On predicting regulatory genes by analysis of functional networks in C. elegans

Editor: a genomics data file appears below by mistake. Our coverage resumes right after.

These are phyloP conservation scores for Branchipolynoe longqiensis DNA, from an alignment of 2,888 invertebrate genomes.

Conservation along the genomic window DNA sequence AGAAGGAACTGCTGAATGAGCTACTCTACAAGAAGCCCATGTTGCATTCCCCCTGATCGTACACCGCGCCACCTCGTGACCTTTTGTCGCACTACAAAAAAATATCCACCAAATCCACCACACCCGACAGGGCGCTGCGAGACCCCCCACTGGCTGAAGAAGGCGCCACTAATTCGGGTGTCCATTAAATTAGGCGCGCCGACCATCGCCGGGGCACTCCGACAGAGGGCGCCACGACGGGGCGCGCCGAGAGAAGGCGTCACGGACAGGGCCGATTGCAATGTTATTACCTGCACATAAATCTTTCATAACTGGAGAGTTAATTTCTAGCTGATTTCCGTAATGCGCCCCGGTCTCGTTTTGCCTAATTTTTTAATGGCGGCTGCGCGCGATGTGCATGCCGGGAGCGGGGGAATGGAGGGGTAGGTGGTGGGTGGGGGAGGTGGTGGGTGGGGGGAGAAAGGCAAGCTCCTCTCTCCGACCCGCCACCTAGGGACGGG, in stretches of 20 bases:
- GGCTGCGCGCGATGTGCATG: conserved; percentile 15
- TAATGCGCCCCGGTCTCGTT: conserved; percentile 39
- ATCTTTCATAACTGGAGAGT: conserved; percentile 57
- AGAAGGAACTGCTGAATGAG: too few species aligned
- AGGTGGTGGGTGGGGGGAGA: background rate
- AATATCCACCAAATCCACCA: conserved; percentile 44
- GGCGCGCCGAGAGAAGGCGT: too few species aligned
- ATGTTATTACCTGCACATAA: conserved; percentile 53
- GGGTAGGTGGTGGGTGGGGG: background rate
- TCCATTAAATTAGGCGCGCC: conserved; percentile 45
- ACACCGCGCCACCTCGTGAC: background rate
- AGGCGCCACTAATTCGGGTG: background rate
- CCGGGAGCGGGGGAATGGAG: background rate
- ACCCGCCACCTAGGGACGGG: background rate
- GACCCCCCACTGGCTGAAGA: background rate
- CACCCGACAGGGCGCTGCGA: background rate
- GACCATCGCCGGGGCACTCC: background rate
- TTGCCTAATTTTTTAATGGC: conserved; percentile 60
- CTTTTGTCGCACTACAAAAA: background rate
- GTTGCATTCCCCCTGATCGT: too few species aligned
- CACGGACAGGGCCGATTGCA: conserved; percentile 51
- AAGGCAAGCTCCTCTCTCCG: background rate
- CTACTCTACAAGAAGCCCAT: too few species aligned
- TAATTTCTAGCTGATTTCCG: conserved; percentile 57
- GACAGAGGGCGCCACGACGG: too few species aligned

Background: Connectivity networks, which reflect multiple interactions between genes and proteins, possess not only a descriptive but also a predictive value, as new connections can be extrapolated and tested by means of computational analysis. Integration of different types of connectivity data (such as co-expression and genetic interactions) in one network has proven to benefit ‘guilt by association’ analysis. However predictive values of connectives of different types, that had their specific functional meaning and topological characteristics were not obvious, and have been addressed in this analysis. Methods: eQTL data for 3 experimental C.elegans age groups were retrieved from WormQTL. WormNet has been used to obtain pair-wise gene interactions. The Shortest Path Function (SPF) has been adopted for statistical validation of the co-expressed gene clusters and for computational prediction of their potential gene expression regulators from a network context. A new SPF-based algorithm has been applied to genetic interactions sub-networks adjacent to the clusters of co-expressed genes for ranking the most likely gene expression regulators causal to eQTLs. Results: We have demonstrated that known co-expression and genetic interactions between C. elegans genes can be complementary in predicting gene expression regulators. Several algorithms were compared in respect to their predictive potential in different network connectivity contexts. We found that genes associated with eQTLs are highly clustered in a C. elegans co-expression sub-network, and their adjacent genetic interactions provide the optimal functional connectivity environment for application of the new SPF-based algorithm. It was successfully tested in the reverse-prediction analysis on groups of genes with known regulators and applied to co-expressed genes and experimentally observed expression quantitative trait loci (eQTLs). Conclusions: This analysis demonstrates differences in topology and connectivity of co-expression and genetic interactions sub-networks in WormNet. The modularity of less continuous genetic interaction network does not correspond to modularity of the dense network comprised by gene co-expression interactions. However the genetic interaction network can be used much more efficiently with the SPF method in prediction of potential regulators of gene expression. The developed method can be used for validation of functional significance of suggested eQTLs and a discovery of new regulatory modules.